I bought my goldfish in 2001. Recently the male developed a reddish splotch on his back – in theÂ photo you can see it above and to the right of his gill.
In all honesty, I didn’t know he was the male until I got the two goldfish a much larger aquarium and a constant dance of chasing began, Male chasing, female being chased is how it breaks down.
Back to the splotches. I had let their water (I have two goldfish) get veryÂ brackish, that is, distastefully black and cloudy. (There isÂ so much stress with my home being in foreclosure, isÂ how it happened. The stressÂ is horrible and I don’t do thingsÂ for me, my plants or my fishÂ that should be done.)
When I took out the old waterÂ and replaced it with fresh,Â filtered water I saw that thisÂ goldfish, which is a lighter colorÂ overall, had a reddish splotch.
The other goldfish also hadÂ splotches, but not as large orÂ intensely colored in comparisonÂ to her overall coloring.
My first thought was that they were more brightly colored because they were ready to mate, but I worried that wasÂ pollyanna optimism.
Too much food in the water
I Googled “Red splotches on goldfish” and found that itÂ can be caused by too much food making the water’s ammonia content too high.
That certainly could be it, because last fall a woman who was helping me in my house went over to the fish and asked them, “Are you hungry?” She then picked up my food container and fed them.
I didnâ€™t feel comfortable with her doing that, but I found that she made me feel guilty about not feeding my fish enough, so since then I was feeding them a very great deal more.
That was despite Kathy, whom I had worked with at a small hotel, telling me that the main killer of goldfish was overfeeding.
Last night I fed them an amount more like that I used in the past, and I changed the water again today, adding Stress Coat and Stress Zyme.
Dirty Water Over an Extended Period
But, the internet also suggested that it could be from anÂ infection caused by the water having been dirty for anÂ extended period.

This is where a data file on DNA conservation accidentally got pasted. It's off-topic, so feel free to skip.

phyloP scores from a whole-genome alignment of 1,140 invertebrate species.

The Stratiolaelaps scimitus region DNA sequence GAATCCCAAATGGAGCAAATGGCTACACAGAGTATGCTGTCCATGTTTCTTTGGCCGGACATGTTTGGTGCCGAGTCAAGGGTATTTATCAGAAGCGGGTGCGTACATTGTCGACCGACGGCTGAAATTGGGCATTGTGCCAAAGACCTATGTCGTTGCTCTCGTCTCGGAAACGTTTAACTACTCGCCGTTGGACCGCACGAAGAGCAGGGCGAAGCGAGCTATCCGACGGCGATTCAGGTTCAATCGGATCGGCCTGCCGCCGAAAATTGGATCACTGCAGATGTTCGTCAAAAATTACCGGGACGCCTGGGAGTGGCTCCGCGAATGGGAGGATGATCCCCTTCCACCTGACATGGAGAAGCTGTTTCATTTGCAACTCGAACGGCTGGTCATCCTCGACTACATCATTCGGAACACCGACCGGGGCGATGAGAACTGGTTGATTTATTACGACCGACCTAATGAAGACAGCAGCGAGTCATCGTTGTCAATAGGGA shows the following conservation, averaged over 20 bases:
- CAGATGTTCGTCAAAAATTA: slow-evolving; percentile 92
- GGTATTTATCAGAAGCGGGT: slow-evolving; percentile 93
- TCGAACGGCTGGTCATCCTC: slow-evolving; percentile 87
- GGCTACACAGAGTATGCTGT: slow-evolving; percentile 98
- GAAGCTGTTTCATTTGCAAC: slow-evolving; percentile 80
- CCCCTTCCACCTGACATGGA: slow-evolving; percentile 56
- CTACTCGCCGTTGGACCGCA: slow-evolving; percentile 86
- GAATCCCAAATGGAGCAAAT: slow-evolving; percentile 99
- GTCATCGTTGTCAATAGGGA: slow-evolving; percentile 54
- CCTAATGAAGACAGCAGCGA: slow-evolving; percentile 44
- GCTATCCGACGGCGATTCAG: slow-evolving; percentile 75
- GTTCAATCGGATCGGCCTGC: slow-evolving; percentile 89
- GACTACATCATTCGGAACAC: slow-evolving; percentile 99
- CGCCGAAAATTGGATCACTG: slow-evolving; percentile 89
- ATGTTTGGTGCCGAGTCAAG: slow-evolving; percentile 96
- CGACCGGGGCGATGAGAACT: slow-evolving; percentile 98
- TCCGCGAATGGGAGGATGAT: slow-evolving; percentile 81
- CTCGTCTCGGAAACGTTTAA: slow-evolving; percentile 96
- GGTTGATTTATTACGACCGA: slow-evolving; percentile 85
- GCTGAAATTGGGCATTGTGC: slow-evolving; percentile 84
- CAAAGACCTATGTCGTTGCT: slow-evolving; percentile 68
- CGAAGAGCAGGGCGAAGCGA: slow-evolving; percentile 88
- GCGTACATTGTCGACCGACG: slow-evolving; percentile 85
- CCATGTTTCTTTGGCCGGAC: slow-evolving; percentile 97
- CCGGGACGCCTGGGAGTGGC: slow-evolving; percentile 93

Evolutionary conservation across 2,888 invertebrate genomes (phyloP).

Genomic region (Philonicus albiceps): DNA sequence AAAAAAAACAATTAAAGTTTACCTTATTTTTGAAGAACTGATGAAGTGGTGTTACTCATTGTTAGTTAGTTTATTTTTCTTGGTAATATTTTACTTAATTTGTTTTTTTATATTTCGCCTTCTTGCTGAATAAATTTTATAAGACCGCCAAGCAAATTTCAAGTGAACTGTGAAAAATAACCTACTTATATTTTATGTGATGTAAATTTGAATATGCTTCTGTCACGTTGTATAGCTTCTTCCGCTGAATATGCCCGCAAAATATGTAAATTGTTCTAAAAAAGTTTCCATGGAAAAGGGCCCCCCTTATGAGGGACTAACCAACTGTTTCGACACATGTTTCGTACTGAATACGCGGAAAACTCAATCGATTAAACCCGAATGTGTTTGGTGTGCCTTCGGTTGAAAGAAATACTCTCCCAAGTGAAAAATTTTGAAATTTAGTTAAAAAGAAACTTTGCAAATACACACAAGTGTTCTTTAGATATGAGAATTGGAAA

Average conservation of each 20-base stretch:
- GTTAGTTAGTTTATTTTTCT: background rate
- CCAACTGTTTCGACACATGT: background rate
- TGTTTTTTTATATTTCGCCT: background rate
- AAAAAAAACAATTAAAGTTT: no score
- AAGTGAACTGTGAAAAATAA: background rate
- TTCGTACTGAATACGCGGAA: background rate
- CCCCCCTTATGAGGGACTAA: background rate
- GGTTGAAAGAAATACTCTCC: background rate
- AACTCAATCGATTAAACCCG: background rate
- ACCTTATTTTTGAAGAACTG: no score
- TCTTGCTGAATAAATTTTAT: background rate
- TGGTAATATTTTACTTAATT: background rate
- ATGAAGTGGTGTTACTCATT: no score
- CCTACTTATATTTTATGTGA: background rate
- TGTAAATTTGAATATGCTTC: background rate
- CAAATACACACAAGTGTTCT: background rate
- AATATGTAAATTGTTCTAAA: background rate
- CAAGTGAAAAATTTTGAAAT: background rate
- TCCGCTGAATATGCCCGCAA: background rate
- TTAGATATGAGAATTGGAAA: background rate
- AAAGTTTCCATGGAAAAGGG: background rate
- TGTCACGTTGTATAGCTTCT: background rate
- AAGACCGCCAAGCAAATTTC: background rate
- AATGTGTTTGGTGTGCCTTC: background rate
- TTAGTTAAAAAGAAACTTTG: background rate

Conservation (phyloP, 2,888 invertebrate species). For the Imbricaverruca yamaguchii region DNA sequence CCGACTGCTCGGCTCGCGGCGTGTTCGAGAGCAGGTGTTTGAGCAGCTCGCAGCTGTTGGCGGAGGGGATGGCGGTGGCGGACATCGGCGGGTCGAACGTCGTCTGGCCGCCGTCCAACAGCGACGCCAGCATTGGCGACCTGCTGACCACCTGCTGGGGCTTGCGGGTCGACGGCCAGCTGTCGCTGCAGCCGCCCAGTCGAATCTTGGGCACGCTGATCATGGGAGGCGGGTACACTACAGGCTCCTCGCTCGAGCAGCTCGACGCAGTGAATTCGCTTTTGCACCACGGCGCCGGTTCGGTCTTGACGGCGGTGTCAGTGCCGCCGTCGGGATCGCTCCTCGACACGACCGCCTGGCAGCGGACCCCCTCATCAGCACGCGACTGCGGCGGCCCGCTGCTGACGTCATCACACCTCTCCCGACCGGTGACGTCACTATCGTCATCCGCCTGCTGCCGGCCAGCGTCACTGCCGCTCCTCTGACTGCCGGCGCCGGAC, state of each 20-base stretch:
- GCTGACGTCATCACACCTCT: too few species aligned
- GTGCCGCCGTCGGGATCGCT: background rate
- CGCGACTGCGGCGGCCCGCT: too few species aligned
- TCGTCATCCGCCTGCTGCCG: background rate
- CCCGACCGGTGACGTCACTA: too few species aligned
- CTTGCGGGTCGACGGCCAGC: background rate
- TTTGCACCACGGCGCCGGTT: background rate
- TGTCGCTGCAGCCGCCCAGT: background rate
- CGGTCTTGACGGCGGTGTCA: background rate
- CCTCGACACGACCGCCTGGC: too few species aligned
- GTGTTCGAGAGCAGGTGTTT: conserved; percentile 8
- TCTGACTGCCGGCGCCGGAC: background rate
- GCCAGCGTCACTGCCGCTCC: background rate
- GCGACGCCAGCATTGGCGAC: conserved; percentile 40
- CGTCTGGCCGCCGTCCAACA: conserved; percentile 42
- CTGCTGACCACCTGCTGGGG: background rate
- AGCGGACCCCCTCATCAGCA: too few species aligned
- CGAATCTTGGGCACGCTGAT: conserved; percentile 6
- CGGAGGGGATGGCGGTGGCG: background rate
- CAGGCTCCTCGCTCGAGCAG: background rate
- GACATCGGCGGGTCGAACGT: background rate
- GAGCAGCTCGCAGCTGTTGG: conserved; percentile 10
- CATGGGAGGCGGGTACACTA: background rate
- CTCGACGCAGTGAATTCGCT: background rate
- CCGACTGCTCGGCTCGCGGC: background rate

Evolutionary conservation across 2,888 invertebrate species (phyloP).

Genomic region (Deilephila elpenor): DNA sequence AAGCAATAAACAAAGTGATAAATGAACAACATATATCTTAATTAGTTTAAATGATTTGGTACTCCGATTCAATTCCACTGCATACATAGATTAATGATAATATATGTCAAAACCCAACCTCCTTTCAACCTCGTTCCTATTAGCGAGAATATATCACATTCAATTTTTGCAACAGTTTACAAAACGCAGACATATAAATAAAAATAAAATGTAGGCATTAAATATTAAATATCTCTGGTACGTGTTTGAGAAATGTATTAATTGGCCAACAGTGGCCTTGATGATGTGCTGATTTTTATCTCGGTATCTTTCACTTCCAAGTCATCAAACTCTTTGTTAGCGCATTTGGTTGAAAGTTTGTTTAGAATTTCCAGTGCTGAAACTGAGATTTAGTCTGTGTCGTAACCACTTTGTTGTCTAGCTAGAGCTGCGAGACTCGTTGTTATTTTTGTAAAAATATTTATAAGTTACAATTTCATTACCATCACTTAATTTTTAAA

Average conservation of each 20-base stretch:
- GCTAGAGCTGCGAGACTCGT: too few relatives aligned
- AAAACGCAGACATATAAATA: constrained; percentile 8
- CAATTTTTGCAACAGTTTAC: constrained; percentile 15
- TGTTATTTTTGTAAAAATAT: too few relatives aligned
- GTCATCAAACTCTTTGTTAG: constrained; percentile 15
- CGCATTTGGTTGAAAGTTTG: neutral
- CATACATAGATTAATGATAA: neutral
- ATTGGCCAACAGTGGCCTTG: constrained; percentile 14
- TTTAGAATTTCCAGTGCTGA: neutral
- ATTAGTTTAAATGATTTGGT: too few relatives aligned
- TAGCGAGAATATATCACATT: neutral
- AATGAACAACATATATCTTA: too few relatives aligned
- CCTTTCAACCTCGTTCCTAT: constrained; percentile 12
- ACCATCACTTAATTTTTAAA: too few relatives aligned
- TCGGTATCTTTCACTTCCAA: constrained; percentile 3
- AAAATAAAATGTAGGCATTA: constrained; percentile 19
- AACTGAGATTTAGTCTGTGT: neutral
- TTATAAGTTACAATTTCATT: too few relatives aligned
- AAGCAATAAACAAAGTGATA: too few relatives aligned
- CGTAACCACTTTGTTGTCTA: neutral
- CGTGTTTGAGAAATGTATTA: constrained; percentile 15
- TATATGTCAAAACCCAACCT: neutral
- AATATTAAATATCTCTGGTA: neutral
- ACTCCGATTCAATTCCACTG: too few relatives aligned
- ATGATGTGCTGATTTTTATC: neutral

So, I took out the plants that were making the mostÂ algae, and I made sure to get out all the dead plantÂ leaves.
Usually the fish huddle together at the bottom after IÂ clean their water, but this time they seemed to beÂ enjoying the fresh water from the get go: they beganÂ swimming around so actively I felt as if they were playing.
However, the red splotches are still there, on each of theÂ two fish, so although I will clean the water againÂ tomorrow, and put in freshÂ Stress Coat, I’mÂ wondering aboutÂ ordering someÂ antibiotic.
(I haven’t driven sinceÂ I got tetanus in 2004Â because of the muscleÂ seizures, and later because of how debilitating tetanusÂ is.) The man I hire to driveÂ me is not usually availableÂ on the weekend, so orderingÂ may be best.
Guilt contributed to making my goldfish sick
It’s interesting to me that I felt so good about how old my goldfish are, but then I went to a goldfish forum and took major heat about how I didn’t have them in a large enough tank. After that I felt guilty every time I looked at my goldfish, so in a way
that guilt contributed to them getting sick, because I didn’t want to look at them, and without looking at them, you can’t see how they are doing.
First ~~ While it was probably worthwhile to tell me that goldfish need a lot of room, I think making people feel guilty is counterproductive most of the time. For one thing, stress is a primary cause of depletion of vitamin B12. WhenÂ people run low on vitamin B12 they have an increase in pain, a reduction in cognitive function, a loss of balance,Â and many other problems that make it less likely theyÂ will perform well, and more likely they will lose theirÂ temper or on the other hand become extremely depressed.
For these reasons I wondered about an antibiotic that also contains B vitamins.
Second ~ While I had tetanus I had fine red lines under my fingernails and thick red lines under the toenail of the toe I had injured. Lines like that are called “splinter hemorrhages” and are associated with a blood infection.
A few years later I was getting dull red splotches under my nails due to an ongoing infection that I keep in check by usingÂ vitamin C.
In the picture youÂ can see the splotch just aboveÂ the white moon. Basically, itÂ seems very similar to theÂ splotches the goldfish hadÂ when they were affected by anÂ infection. (When I forget toÂ take vitamin C, or when thereÂ is a lot of stress, the splotchesÂ I have, like that pictured above,Â overpower the moon on myÂ thumbs.)
All of this givesÂ the impression that livingÂ organisms share in how illÂ health affects them… that’s you and me, fish, animals and mostÂ likely insects.
Foxtail OUT ~ Stress Coat IN
I hope to be able to report that my goldfish are healthy again in the very near future.
This is a picture of Foxtail, one of the plants that makes a lot of algae. It is a coarser plant than Limnophila, but overall I have a hard time telling them apart. This is the one, I think, that was in with my fish when they got sick.
My fish didn’t appear to dislike it as much as they disliked the Foxtail. But, it was quite invasive and also made a lot of algae.
My goldfish each have far less of a red splotch today, so the Stress Coat alone must be working. (I put off ordering the antibiotic in case Del could give me a ride tomorrow.)